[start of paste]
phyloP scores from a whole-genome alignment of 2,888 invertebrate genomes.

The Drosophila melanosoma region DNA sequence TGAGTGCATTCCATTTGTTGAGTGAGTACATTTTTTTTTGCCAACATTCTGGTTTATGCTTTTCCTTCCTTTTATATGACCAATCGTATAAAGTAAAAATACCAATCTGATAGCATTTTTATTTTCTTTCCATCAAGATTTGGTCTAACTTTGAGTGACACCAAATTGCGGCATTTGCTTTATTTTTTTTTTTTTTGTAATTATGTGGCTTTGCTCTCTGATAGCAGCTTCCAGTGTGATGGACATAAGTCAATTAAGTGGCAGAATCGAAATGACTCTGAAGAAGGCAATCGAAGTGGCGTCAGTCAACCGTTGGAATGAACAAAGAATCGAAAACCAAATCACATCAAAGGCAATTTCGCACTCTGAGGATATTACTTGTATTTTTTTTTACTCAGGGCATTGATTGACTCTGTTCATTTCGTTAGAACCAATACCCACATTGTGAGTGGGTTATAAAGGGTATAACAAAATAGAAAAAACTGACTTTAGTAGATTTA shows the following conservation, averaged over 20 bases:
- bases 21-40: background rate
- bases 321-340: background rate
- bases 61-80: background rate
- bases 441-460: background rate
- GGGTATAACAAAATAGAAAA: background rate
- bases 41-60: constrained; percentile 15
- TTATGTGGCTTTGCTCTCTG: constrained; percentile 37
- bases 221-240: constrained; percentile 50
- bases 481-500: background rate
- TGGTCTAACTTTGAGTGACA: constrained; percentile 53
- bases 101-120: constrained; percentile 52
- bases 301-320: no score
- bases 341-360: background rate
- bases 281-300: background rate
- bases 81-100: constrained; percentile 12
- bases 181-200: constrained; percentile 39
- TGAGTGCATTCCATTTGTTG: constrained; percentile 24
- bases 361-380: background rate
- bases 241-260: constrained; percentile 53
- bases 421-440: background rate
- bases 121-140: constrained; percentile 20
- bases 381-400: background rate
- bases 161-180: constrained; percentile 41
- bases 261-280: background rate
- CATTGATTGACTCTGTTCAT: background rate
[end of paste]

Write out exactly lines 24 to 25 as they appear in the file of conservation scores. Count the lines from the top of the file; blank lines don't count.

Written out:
- bases 381-400: background rate
- bases 161-180: constrained; percentile 41